Humans recognize diseases by smell – they just don’t pay enough attention to them national geographic national

Humans recognize diseases by smell – they just pay too little attention to it

The curious case of a woman who recognizes Parkinson's by smell reminds us that our nose is our first line of defense in the fight against disease.

By the late sixties, researchers were convinced that there was a particular smell associated with schizophrenia – a fatty acid called TMHA. The compound that allegedly smelled like goat was identified and described in the prestigious journal Science. There was even hope that this compound was the cause of schizophrenia, which would open up new treatment options.

But in the years that followed, the results were never confirmed in further experiments. So the TMHA theory disappeared from the table again.

Barran now works at the Manchester Institute of Biotechnology, where she is trying to identify the smell of Parkinson's using biochemical techniques. She and her colleagues want to develop a smell test for Parkinson's – and one more accurate and practical than Mrs. Letting Milne smell T-shirts.

How do diseases smell?

“The human body produces hundreds of volatile compounds that can affect our own odor. When people suffer from a disease, the composition of this compound can change, affecting our body odor. Cholera: Sweet-smelling feces Pneumonia: Foul breath Phenylketonuria: Musky smell of sweat and urine Arsenic poisoning: Body odor reminiscent of garlic Diabetes: Fruity smell of urine and breath Scurvy: Foul-smelling sweat “

First, the team has to chemically identify the molecules, which looks easy in “CSI” but is much more difficult in the real world. Of the thousands of volatile compounds, many have not been well described to date. Data is often only available in the perfume industry.

Thanks to funding from Parkinson's UK and the Michael J. Fox Foundation has allowed Barran's team to collect more than 800 samples of skin sebum dabbed from the backs of volunteers. In the tests so far, they have discovered various molecules that are increased in people with Parkinson's. Together, these molecules could form a kind of diagnostic fingerprint of the disease.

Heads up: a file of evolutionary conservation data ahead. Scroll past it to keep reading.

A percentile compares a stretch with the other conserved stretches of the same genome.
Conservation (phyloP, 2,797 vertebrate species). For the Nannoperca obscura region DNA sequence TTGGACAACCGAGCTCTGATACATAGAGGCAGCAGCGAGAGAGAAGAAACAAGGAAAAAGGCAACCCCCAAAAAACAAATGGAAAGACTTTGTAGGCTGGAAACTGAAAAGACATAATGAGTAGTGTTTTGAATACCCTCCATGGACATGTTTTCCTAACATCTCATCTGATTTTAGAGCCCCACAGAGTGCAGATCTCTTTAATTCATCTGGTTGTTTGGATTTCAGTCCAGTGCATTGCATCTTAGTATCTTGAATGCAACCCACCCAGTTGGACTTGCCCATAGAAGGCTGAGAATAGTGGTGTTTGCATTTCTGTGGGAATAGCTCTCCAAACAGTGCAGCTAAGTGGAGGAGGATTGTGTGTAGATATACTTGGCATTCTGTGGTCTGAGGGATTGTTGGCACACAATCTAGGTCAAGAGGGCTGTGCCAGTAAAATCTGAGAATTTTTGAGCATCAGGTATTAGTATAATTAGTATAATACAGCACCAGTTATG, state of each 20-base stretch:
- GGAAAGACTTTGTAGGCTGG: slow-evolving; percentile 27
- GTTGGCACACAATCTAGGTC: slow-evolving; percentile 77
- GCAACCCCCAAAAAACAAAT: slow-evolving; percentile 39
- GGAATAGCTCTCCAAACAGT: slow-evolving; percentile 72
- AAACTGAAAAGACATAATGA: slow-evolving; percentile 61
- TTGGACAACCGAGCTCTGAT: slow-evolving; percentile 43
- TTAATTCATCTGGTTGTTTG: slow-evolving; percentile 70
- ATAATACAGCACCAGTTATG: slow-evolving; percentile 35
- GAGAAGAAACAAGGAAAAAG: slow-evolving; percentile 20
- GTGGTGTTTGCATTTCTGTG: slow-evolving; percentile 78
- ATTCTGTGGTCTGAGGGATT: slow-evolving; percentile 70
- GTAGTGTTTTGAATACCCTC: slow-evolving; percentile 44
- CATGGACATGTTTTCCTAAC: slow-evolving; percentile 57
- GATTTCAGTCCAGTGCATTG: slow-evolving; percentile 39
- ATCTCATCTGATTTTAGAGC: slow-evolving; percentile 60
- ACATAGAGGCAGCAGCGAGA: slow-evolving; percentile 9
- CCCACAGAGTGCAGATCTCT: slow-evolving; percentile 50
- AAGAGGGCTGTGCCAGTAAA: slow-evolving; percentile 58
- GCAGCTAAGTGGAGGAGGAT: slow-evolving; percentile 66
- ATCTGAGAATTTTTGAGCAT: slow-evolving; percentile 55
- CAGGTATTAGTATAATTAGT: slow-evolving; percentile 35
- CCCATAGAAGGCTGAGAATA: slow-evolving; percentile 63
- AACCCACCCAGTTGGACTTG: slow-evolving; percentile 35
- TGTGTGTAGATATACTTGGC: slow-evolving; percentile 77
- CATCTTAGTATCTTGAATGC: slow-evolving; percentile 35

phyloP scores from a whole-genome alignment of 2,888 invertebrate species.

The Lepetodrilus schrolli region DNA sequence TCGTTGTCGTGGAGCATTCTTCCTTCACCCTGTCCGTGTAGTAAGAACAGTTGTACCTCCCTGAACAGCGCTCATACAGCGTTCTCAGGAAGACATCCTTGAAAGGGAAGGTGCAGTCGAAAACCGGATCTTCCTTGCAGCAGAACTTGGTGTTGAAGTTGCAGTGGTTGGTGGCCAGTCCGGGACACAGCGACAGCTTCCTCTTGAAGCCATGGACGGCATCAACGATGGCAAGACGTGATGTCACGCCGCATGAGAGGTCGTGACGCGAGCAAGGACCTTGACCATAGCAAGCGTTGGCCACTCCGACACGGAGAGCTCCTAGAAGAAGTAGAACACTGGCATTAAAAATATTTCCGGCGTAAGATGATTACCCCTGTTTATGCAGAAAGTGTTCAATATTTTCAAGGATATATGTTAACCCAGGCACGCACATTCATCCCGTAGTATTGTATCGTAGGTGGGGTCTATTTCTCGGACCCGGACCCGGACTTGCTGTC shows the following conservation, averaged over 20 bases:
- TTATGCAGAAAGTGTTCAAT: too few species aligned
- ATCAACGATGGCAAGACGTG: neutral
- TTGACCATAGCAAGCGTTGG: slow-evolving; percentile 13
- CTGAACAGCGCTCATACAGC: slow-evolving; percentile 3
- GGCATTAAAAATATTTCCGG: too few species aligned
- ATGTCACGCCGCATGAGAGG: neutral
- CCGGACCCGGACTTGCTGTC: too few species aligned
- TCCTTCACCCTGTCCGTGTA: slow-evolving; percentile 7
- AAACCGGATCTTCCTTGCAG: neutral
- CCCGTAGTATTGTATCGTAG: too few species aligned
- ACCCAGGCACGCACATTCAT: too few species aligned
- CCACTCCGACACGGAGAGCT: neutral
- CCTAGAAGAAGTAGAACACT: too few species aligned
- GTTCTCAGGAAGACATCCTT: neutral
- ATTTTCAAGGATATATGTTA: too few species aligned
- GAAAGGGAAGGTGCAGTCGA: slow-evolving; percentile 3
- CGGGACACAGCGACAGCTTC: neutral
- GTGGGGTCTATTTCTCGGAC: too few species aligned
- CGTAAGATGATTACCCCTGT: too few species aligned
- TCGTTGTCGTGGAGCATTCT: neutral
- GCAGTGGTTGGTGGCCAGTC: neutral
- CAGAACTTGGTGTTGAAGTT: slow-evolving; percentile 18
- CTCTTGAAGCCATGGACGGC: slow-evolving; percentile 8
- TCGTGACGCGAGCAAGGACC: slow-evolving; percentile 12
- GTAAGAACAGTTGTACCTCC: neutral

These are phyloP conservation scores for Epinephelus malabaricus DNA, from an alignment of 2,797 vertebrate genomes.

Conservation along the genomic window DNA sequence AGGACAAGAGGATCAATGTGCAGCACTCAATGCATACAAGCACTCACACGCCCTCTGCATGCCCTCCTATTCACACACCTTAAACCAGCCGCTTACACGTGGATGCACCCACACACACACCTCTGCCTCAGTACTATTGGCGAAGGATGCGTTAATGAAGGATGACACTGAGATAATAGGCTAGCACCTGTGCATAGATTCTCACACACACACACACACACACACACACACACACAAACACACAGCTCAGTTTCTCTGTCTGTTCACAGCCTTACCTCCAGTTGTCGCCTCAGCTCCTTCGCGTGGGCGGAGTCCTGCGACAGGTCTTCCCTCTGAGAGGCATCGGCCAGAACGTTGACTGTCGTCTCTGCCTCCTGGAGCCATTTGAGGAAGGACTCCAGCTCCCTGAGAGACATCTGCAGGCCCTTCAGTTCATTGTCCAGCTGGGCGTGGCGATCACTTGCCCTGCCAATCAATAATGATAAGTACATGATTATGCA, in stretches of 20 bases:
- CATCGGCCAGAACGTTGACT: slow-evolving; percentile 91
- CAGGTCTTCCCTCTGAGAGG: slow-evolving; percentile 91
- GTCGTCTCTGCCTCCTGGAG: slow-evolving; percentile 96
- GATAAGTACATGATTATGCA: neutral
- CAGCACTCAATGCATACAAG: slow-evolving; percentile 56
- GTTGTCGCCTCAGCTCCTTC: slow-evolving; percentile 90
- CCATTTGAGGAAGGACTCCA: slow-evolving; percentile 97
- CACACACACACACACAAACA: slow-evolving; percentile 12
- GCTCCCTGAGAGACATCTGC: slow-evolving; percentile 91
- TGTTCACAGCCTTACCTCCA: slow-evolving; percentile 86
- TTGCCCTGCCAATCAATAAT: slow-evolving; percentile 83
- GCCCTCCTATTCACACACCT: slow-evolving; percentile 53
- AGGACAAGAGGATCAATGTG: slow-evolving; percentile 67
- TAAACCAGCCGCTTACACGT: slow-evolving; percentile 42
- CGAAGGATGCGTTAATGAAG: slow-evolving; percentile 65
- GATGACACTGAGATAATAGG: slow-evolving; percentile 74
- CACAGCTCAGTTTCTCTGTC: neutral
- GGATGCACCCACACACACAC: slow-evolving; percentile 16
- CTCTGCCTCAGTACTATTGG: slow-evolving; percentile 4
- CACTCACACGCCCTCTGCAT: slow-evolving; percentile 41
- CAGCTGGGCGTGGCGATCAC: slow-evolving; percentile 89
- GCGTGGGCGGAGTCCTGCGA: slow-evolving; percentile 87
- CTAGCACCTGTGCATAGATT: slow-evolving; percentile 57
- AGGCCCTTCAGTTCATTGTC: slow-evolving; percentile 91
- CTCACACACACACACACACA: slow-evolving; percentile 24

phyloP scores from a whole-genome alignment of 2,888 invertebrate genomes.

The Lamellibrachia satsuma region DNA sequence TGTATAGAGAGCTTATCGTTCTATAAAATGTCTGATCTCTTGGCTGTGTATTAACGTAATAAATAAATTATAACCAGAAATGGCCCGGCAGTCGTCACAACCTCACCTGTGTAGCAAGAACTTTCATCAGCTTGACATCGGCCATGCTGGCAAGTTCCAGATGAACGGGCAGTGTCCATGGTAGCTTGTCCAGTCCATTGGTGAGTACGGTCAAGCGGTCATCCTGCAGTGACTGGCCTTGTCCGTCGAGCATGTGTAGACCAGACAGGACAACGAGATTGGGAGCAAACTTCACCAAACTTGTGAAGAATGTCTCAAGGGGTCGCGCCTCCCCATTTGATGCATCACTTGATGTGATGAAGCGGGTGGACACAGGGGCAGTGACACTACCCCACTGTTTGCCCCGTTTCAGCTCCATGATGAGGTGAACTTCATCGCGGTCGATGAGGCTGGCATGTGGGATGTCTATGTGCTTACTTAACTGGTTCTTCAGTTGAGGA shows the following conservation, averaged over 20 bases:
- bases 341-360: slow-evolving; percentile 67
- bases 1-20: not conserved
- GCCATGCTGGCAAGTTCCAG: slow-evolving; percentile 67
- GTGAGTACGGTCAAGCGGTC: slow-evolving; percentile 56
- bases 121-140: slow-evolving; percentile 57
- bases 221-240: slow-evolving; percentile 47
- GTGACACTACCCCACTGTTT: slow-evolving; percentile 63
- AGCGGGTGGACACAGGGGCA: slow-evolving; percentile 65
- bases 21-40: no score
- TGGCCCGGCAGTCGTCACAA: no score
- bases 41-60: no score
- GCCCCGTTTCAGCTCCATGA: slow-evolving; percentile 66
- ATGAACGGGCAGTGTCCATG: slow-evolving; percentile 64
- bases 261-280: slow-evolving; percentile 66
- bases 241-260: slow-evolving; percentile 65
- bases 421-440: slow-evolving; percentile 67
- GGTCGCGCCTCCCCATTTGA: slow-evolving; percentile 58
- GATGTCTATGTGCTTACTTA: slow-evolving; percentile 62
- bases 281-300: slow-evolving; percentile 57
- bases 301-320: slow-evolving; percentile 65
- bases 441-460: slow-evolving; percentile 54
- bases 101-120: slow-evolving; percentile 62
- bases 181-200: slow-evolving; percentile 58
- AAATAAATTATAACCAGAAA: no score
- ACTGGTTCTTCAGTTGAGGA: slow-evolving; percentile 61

Next, the team needs to not only confirm that these particular molecules are indeed consistently increased in Parkinson's patients, but also figure out how to detect the odor before the first symptoms appear. Ideally, they might even find out how exactly the disease contributes to the production of these molecules.

Barran is happy to take on the challenge – despite the fact that her own sense of smell was damaged in an accident and she can't detect Parkinson's odor.

“Joy [Milne] has an exceptionally good sense of smell,” says Barran. “But she's not the only person who can smell it. What was special was the persistence with which she was convinced that this could be harnessed.”

The smell of a sick person

This brings us back to the question of what ordinary people can actually smell. Dogs are known to have an excellent sense of smell. Are already being used to detect the smell of cancer. However, research suggests that humans can also detect many smells very well.

Judging from the number of neurons in the human olfactory bulb, where the olfactory nerves terminate, humans are better sniffers than rats and mice, and are about in the middle of the pack in the mammalian class. The biggest obstacle to our ability to smell may simply be that we don't pay enough attention to smells and don't have enough specific words to describe them.

“We're not that good at explaining smells in a reasonable way,” Curtis says. She remembers once using soap she had brought back from India. “The thought 'India' popped into my head before I even realized it was because of the smell.”

Similarly, we may not notice it when we notice a change in the smell of a partner or family member.

However, there is evidence that we are quite good disease sniffers if we really pay attention to this task. In a small double-blind study, the results of which appeared in 2017 in Proceedings of the National Academy of Sciences, subjects were able to determine whether a person was sick or healthy. For this, some people in a group were given a toxin that triggered the immune system by mimicking an infection. A few hours later, photos of the “sick” and the healthy were taken and given to the subjects for evaluation along with odor samples.

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